Feeling the blues


The way Tad Robinson looks at playing music, he never wants to perform somewhere just once.

In the past decade, he and his band have played in 23 countries, including traveling all over the United States and Canada and often playing in Europe.

They currently average about 175 shows a year, performing at festivals, nightclubs and concert series.

[sc:text-divider text-divider-title=”Story continues below gallery” ]

On Thursday, he will make his second appearance at Seymour CityJam, and it’s the second of four free shows in the fourth annual summer concert series.

His last time at CityJam was 2013. At that time, he had performed in Columbus, and CityJam officials heard about him and thought it would be good to have an act that does blues, soul and Americana roots music.

“You kind of get that good feeling to be asked back,” Robinson said. “It’s nice for people because you’ve made friends, and you want to come back and continue the conversations with audiences.”

Robinson recalled the day of his last show in Seymour was hot and humid, but people still came out to hear him and his band.

“We found that it was a really receptive audience, and people were really open to hearing what we did,” he said. “I saw some friends I know and made some new friends and played for some folks that I happen to know from that area. It’s always good to come back and meet new people and bring new people into hearing blues and soul, which is what we love to play.”

Thursday’s show goes from 6 to 7:30 p.m. on a stage on East Second Street between Indianapolis Avenue and North Ewing Street. Food will be available for purchase starting at 5:30 p.m.

Along with Robinson on lead vocals and harmonica, he will have Paul Holdman on guitar and vocals, Kevin Anker on keyboards and Jeff Chapin on drums.

Robinson said attendees can expect an “energetic blend of blues, soul and Americana roots music.”

“You want to present your little flavor of music so that people get an idea of who you are as a person and as an artist,” he said. “Most of the things we do are things I write. We’re not a cover band. We do our own original music. Our music keeps evolving. There are new songs that are added to our repertoire every time, and we’re writing, and we’re uncovering soul music that we love to present.”

Born and raised in New York, Robinson played music throughout high school. He said he has been playing harmonica “since I was knee-high to a grasshopper.”

“I grew up on the streets of New York City and always had a harmonica in my pocket. I’ve played since I was a little kid,” he said. “The harmonica has been the key that has enabled me to travel and be kind of an ambassador of Americana roots music in other parts of the world.”

Robinson said he formed his first blues band while attending music school at Indiana University in Bloomington.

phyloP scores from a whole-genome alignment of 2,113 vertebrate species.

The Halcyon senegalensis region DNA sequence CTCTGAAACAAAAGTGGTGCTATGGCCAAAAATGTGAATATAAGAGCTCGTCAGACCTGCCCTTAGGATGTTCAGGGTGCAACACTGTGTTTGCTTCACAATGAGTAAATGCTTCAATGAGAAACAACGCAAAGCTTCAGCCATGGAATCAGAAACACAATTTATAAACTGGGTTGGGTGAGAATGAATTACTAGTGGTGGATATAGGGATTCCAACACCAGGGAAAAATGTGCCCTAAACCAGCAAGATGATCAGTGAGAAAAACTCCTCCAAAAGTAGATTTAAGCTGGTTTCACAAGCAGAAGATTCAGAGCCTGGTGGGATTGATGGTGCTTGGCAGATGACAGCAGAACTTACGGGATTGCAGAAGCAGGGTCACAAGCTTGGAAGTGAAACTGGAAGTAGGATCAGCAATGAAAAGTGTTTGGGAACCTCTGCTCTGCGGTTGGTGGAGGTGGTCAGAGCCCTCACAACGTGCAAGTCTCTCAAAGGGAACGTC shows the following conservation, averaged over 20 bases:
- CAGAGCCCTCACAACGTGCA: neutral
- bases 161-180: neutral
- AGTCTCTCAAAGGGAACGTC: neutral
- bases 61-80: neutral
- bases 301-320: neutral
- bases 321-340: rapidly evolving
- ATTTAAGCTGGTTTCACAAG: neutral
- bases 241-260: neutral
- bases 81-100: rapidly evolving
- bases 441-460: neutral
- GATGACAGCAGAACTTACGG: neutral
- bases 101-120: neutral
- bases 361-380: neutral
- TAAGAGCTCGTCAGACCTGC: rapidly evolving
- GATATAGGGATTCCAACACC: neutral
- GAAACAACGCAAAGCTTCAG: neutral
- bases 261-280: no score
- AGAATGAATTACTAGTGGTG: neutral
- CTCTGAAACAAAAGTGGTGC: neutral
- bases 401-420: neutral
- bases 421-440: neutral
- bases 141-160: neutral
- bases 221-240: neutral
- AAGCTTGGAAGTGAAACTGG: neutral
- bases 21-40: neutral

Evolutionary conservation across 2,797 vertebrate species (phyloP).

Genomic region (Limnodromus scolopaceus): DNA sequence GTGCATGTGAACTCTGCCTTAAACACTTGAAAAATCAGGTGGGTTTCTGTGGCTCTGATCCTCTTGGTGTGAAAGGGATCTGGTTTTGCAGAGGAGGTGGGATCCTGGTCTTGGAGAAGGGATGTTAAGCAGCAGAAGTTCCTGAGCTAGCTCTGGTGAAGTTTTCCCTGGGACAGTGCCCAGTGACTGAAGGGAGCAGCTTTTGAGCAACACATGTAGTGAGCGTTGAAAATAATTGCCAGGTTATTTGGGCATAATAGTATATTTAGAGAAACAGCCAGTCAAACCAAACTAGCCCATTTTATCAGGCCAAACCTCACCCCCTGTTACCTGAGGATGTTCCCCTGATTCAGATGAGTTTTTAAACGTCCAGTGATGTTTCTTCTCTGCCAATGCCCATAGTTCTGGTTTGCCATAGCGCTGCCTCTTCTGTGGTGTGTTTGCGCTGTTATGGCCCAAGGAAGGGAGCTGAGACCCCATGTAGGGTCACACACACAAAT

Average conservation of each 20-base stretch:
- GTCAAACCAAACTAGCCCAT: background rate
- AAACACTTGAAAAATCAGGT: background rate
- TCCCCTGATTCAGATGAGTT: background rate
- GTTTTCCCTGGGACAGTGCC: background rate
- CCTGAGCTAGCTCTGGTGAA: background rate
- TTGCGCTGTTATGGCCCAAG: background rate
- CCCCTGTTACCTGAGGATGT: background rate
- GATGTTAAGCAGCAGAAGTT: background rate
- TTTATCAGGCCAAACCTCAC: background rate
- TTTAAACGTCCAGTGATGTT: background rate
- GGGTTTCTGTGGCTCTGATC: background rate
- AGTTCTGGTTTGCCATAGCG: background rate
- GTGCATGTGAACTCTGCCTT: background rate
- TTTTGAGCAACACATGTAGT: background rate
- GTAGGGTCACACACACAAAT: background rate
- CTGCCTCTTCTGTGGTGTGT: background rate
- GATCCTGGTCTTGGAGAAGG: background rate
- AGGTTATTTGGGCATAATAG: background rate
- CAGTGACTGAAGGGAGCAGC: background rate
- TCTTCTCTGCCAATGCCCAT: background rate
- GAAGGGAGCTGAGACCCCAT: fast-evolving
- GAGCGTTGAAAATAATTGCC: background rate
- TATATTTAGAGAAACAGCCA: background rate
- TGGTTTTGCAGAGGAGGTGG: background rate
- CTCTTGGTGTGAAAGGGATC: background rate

He lived in Chicago for a decade and has resided in Greencastle for 20 years.

Currently in his 35th year as a professional musician, Robinson has been a recording artist with Severn Records since 2005. “Day Into Night,” released in April 2015, was Robinson’s fourth record with the Annapolis, Maryland-based record label and sixth overall.

Robinson has been nominated for eight Blues Music Awards since 2005, including Soul Blues Album of the Year in 2016 and Blues Blast Music Award in 2015.

“I think blues and soul are two of the great gifts that American musicians have given to the world,” he said.

“Most musicians — if they are coming from rock, if they are coming from hip-hop, if they are coming from country styles — they owe a debt to the pioneers of blues music because that’s where a lot of American music evolved from,” he said. “Even if musicians don’t know it, the music they are playing is rooted in some way, shape or form in the blues tradition.”

Robinson said he’s trying to extend that tradition.

“The type of blues that I play is a distant cousin to the really original blues musicians, but we acknowledge those roots, and we are a branch on the tree, and we continue to extend the tradition,” he said.

The other CityJam concert dates are Aug. 18 with The Woomblies, a rock orchestra, and Sept. 15 with Rumors, a Fleetwood Mac tribute band.

CityJam raises money through sponsors and donations for Southern Indiana Center for the Arts in Seymour. Sponsors this year include The Tribune, JCB and Seymour Crossing.

[sc:pullout-title pullout-title=”If you go” ][sc:pullout-text-begin]

What: Seymour CityJam featuring Tad Robinson

When: 6 to 7:30 p.m. Thursday

Where: East Second Street between Indianapolis Avenue and North Ewing Street in downtown Seymour (rain site is Knights of Columbus, 118 E. Second St.)

Cost: The show is free, but food will be available for purchase starting at 5:30 p.m.

Other concert dates: Aug. 18 with The Woomblies, a rock orchestra, and Sept. 15 with Rumors, a Fleetwood Mac tribute band


No posts to display